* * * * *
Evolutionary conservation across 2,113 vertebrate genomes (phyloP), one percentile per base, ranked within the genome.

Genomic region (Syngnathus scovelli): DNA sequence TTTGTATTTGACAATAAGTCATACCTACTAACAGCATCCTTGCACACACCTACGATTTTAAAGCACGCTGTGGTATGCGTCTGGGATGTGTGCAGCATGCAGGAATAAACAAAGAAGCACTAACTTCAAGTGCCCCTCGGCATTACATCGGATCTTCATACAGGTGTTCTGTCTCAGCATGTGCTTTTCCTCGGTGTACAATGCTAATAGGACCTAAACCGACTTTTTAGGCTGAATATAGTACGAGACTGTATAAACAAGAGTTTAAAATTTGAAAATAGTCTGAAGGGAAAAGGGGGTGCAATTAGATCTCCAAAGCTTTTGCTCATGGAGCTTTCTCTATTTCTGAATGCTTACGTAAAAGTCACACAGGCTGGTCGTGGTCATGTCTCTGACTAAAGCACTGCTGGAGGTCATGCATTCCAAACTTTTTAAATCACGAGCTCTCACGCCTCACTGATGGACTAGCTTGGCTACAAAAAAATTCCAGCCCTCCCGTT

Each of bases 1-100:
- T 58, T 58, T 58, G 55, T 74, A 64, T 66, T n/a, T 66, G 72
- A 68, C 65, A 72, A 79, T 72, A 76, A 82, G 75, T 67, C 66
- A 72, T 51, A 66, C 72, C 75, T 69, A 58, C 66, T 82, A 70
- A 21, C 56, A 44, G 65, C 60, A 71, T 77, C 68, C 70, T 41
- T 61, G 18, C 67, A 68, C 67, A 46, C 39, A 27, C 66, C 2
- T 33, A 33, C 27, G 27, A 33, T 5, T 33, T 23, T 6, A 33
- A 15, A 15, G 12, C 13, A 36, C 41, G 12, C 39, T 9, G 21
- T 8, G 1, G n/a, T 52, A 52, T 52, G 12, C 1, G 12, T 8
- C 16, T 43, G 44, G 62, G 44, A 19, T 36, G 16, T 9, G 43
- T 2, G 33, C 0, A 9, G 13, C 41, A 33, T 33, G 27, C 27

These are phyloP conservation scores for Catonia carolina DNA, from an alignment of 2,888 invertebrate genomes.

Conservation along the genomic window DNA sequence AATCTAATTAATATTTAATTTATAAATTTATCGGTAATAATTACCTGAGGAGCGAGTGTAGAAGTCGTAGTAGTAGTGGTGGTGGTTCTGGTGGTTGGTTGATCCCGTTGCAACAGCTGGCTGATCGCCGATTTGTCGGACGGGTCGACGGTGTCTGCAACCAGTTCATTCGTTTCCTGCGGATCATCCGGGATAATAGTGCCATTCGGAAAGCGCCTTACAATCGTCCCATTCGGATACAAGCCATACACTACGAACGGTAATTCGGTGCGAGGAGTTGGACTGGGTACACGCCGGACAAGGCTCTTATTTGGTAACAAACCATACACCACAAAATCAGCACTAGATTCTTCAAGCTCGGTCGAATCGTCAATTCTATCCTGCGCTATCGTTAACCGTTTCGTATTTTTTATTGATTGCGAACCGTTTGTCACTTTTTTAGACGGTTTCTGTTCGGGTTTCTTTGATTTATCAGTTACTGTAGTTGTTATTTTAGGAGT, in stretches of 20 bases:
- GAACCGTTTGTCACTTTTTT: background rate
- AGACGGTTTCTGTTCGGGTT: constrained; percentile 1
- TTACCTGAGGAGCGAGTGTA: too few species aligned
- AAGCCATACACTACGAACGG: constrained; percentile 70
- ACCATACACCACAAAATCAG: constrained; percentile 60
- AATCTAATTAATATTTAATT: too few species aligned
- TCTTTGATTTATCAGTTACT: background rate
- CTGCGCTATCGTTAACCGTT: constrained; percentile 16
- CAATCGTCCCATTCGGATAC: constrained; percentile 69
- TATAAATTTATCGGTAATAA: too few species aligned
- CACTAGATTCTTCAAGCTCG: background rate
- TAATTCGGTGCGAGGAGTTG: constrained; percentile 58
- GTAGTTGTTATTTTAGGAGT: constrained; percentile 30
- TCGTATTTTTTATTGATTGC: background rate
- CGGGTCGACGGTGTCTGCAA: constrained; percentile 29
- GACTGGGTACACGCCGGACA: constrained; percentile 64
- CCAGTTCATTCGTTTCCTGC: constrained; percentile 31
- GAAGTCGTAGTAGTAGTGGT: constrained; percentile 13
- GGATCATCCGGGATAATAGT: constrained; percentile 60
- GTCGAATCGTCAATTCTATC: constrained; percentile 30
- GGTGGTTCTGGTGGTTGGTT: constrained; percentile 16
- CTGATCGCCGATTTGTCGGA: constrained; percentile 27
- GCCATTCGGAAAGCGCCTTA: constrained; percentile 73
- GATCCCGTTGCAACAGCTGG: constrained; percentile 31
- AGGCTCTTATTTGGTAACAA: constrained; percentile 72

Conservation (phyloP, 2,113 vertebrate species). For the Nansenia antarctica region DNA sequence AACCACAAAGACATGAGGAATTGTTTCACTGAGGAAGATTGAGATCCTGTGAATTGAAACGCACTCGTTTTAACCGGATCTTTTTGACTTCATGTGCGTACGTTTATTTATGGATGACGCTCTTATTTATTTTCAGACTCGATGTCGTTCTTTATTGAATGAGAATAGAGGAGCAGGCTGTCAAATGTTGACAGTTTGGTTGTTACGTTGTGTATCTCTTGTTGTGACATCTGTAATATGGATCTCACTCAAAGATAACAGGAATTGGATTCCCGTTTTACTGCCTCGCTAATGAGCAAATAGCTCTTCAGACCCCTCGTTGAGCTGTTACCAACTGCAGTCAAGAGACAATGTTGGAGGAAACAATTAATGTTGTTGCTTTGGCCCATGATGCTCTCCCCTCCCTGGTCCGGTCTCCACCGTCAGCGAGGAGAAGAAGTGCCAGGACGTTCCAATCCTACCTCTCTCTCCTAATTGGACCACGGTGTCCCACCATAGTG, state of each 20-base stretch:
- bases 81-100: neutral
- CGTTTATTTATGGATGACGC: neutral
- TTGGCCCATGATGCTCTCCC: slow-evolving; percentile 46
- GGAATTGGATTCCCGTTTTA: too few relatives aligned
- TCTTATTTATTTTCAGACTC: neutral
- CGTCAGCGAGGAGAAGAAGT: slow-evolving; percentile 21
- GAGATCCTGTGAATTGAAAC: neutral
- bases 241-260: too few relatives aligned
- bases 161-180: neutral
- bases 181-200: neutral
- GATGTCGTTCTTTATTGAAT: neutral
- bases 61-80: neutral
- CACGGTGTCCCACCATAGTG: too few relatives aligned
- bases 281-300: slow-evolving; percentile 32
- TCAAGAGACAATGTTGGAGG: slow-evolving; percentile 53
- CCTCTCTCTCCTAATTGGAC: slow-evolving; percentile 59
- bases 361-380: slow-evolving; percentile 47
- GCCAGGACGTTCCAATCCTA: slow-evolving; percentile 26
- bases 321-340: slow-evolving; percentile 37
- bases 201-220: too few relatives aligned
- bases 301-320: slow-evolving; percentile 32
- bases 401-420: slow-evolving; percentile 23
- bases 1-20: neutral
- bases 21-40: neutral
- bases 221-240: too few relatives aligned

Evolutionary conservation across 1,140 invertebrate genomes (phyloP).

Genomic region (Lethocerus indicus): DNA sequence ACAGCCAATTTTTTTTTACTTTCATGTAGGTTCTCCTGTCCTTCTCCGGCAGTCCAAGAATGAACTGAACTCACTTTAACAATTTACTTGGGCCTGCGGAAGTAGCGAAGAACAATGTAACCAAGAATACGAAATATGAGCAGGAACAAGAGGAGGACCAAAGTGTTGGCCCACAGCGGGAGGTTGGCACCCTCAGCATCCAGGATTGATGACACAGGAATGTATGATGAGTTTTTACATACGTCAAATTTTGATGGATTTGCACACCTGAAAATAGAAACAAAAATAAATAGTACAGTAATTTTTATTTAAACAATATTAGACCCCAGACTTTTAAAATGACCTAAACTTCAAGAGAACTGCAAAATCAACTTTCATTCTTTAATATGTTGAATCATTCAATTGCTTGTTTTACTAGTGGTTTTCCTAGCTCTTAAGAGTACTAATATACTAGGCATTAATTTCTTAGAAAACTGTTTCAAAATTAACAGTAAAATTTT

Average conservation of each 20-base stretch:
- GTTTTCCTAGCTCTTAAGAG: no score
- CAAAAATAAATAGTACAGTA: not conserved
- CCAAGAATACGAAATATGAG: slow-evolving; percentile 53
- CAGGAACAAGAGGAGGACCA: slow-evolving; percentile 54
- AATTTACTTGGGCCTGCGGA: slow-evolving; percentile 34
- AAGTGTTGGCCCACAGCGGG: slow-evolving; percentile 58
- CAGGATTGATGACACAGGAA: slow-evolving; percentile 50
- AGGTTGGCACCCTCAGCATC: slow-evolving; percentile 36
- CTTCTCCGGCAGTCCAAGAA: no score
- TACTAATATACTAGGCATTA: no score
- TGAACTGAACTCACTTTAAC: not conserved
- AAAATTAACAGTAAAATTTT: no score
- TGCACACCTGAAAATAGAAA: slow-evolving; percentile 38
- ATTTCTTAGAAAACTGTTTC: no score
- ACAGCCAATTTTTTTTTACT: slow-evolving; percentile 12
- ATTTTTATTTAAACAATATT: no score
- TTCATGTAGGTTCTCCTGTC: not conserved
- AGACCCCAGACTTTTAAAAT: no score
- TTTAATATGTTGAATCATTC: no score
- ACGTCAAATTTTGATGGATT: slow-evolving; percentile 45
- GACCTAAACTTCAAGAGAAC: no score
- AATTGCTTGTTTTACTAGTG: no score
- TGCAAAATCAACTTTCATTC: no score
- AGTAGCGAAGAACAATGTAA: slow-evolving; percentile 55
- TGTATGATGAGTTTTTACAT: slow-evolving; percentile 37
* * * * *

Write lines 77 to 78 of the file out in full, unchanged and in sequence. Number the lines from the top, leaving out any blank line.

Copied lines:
- AGGTTGGCACCCTCAGCATC: slow-evolving; percentile 36
- CTTCTCCGGCAGTCCAAGAA: no score